Chairman Bloomberg, honorable Mayors; ladies, and gentlemen:
It’s a great pleasure to address you today at this important forum; in this great metropolis; on the critical role of cities in addressing climate change.
When the public imagines scenes of climate change, they probably call up visuals of shrinking glaciers, parched landscapes, rising seas, and dramatic shifts in weather patterns over wide expanses.
Yet this may be ironic: Because cities will decide the future of climate change.
City residents are responsible for more than 80 percent of the world’s greenhouse gas emissions. Just the cities in the C40 alone account for 12 percent of global greenhouse gas emissions.
At present, the vast majority of these emissions are in developed countries – but that is changing fast, as the cities of the emerging economies grow at a rapid pace.
The World Bank Group was established 65 years ago to work with national governments – and later the private sector in developing countries.
Yet climate change highlights our need – through groups such as the C40 – to deepen our partnerships directly with cities.
These basic facts speak to the importance of the group, and why the World Bank Group and I have invested in the C40.
Cities will pay a big price because of climate change, too: We believe 80 percent of the estimated $70 to 100 billion it will cost each year through 2050 to adapt to the changing climate are in sectors closely related to cities, including water supply, coastal zones, and infrastructure.
More than 6,000 cities and local governments have announced greenhouse emissions reductions.
When the world’s largest cities pledge to work together on energy efficiency, clean energy programs, adaptation, and mitigation strategies – they can be a powerful force for change.
I’d like to thank Mayor Gilberto Kassab for hosting this C40 Mayors Summit. I understand that the municipality of São Paulo has established the target of reducing greenhouse emissions by 30 percent by 2012. So we could not have a better host to spur action on climate change.
I’d also like to thank Mayor Michael Bloomberg and President Bill Clinton for their leadership on cities and climate change.
The partnership between the C40 and the Clinton Climate Initiative can be catalytic and dynamic.
By joining forces, these two groups will be better able to make practical, measurable advances to address climate change, building on lessons the Clinton Climate Initiative has already learned through more than 100 pilot projects in several cities.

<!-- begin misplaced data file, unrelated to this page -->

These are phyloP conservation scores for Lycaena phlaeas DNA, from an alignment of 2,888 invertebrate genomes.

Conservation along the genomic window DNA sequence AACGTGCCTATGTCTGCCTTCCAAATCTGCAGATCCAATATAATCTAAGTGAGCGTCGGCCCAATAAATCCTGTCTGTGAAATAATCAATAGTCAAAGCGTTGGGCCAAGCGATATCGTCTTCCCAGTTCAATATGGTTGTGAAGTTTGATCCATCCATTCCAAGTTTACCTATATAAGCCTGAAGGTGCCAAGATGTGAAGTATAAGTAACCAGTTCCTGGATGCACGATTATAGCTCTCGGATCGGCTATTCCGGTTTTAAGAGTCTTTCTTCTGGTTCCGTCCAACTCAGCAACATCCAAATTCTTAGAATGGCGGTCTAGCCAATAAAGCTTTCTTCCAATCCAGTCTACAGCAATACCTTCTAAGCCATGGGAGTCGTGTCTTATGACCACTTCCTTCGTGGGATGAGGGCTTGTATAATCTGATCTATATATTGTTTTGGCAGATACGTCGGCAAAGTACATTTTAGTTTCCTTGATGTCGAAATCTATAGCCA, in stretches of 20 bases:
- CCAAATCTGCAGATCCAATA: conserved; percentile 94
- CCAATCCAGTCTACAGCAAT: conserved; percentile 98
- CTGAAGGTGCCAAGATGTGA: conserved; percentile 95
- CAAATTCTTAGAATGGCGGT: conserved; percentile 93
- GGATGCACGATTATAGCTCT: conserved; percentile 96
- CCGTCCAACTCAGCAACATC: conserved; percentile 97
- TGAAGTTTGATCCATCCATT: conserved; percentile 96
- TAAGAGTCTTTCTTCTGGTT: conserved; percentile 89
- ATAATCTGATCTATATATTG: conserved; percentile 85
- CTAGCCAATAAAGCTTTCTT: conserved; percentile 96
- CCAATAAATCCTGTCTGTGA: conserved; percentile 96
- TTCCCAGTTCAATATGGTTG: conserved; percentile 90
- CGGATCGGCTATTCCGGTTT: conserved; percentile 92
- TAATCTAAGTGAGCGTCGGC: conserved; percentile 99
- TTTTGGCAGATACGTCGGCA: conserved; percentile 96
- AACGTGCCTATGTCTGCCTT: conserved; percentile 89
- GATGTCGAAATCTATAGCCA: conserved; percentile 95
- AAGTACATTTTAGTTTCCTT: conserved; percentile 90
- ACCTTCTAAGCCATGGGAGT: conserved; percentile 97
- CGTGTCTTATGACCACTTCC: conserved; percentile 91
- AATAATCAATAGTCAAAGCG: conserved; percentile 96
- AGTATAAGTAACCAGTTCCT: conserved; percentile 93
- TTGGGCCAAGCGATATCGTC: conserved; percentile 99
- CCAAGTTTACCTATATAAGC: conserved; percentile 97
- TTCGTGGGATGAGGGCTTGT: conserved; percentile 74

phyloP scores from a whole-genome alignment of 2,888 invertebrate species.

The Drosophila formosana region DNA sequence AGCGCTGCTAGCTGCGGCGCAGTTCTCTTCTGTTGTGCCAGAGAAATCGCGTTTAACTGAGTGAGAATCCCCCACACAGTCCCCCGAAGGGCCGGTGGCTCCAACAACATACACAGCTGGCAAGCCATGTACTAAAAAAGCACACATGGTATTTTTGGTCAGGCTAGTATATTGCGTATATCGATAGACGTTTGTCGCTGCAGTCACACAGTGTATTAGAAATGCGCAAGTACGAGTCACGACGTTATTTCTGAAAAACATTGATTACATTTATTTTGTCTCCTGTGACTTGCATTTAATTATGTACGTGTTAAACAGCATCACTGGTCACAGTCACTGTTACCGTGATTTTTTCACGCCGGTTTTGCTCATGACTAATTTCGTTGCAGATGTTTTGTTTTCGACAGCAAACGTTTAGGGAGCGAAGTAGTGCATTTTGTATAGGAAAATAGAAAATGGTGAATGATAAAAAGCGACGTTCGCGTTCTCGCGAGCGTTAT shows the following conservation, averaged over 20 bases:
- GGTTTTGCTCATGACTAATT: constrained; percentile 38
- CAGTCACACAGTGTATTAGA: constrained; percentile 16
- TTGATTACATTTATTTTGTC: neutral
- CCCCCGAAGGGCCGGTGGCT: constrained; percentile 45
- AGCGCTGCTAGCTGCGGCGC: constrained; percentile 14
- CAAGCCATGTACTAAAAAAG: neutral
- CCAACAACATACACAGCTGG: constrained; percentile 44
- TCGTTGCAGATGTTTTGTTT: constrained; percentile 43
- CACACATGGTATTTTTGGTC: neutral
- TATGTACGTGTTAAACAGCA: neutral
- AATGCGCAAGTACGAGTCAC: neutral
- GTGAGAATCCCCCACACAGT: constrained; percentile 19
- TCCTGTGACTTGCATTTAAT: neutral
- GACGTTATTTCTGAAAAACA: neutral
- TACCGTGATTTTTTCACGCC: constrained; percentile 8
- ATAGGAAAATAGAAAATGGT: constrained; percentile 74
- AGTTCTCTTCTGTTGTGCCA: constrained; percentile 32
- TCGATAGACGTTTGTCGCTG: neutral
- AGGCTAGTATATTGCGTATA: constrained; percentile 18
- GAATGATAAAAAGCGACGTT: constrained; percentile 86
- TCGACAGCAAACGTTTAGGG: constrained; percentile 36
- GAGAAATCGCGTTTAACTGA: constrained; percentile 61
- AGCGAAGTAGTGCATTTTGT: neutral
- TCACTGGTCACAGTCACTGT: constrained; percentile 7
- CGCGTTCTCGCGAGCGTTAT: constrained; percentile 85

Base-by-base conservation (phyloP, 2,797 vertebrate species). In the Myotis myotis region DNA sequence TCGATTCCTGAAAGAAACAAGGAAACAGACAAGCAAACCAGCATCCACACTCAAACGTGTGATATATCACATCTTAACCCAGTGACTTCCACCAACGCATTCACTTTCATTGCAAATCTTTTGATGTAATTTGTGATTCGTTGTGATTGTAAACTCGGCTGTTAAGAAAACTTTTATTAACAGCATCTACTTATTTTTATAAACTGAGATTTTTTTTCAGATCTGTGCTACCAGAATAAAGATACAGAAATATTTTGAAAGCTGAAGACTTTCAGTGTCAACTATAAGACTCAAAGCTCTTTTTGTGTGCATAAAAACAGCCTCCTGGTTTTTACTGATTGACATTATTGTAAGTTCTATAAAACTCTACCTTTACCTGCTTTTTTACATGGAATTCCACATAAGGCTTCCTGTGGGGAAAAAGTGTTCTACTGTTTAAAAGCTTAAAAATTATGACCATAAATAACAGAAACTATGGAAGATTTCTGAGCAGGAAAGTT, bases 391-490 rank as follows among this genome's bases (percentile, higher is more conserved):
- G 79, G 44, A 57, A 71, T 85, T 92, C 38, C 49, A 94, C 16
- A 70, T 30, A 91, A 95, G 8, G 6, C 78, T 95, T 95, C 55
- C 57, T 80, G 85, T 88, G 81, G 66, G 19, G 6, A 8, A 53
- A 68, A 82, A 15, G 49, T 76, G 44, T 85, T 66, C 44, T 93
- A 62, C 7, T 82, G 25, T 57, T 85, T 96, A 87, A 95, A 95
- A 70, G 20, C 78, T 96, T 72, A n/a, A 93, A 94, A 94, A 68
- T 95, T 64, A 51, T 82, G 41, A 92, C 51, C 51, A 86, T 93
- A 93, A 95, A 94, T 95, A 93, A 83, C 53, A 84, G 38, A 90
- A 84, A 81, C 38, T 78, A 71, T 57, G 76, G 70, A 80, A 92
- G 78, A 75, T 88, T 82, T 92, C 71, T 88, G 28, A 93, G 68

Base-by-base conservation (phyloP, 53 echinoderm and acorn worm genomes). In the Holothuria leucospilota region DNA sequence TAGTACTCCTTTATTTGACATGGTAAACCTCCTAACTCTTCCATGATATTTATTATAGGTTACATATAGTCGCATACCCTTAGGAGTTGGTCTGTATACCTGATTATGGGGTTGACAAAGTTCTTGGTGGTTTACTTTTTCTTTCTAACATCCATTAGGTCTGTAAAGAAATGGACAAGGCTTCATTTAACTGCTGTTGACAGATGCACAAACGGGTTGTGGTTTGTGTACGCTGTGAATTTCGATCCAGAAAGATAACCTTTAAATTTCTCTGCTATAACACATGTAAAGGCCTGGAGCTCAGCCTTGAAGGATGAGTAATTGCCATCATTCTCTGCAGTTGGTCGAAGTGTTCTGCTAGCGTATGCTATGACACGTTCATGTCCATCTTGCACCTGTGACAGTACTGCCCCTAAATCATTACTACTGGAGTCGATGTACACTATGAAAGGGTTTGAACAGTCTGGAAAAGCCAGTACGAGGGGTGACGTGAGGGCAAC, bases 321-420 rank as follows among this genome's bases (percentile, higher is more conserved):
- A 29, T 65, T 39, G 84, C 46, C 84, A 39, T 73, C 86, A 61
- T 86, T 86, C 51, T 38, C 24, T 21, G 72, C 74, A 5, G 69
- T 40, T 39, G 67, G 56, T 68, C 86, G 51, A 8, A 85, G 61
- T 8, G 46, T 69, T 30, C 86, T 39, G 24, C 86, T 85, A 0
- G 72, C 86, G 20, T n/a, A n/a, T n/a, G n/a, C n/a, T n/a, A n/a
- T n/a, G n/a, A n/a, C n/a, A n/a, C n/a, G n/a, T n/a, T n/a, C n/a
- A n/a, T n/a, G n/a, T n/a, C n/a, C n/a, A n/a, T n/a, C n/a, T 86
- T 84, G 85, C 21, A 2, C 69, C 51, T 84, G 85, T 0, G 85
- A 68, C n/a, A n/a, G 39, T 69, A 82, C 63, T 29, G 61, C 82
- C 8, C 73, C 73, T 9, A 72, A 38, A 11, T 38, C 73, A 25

Take just one example: The C40 cities generate about 440,000 tons of waste every day – about half of which is organic, generating methane, a powerful greenhouse gas. The Clinton Climate Initiative’s composting projects in Lagos and New Delhi have been able to return waste material to agricultural lands, which have lost 30 to 70 percent of their carbon over past centuries. Building on these pilot projects, C40 cities may be able to improve food security while reducing greenhouse emissions.
Mayor Bloomberg has also been a leader on Climate Change in New York City: His Plan NYC calls for a 30 percent reduction in green house gases emissions by 2030. Mayor Bloomberg’s Greener, Greater Buildings legislation supports a City Energy Conservation Code, including energy audits and energy efficiency retrofits in city buildings. This legislation is expected to reduce New York City’s greenhouse gas emissions by nearly 5 percent, save New Yorkers an estimated $700 million annually in energy costs, and create over 17,000 jobs in the coming years.
The C40-WBG MOU
I am also delighted that the World Bank Group is expanding our existing cooperation with the C40, drawing on your ideas.
The Bank Group’s investment in urban development was over $5.5 billion in 2010. We have 21 client cities that are members of the C40 – some of which, such as Jakarta, we have worked with for more than 50 years.
We have more than $15 billion invested in the C40 cities.
In Moscow, we are looking to advise on ‘green city’ programming and conversion from mono-cities; in Beijing and Shanghai, we are being asked to help finance infrastructure support; in Johannesburg, we are looking to bring investment to the South African Large Cities Support Program; and in Rio de Janeiro, we are developing support for a ‘green city’ assistance program that includes emissions trading and support on city metrics and capacity.
So the C40 is a natural extension of our relationships with the C40 members.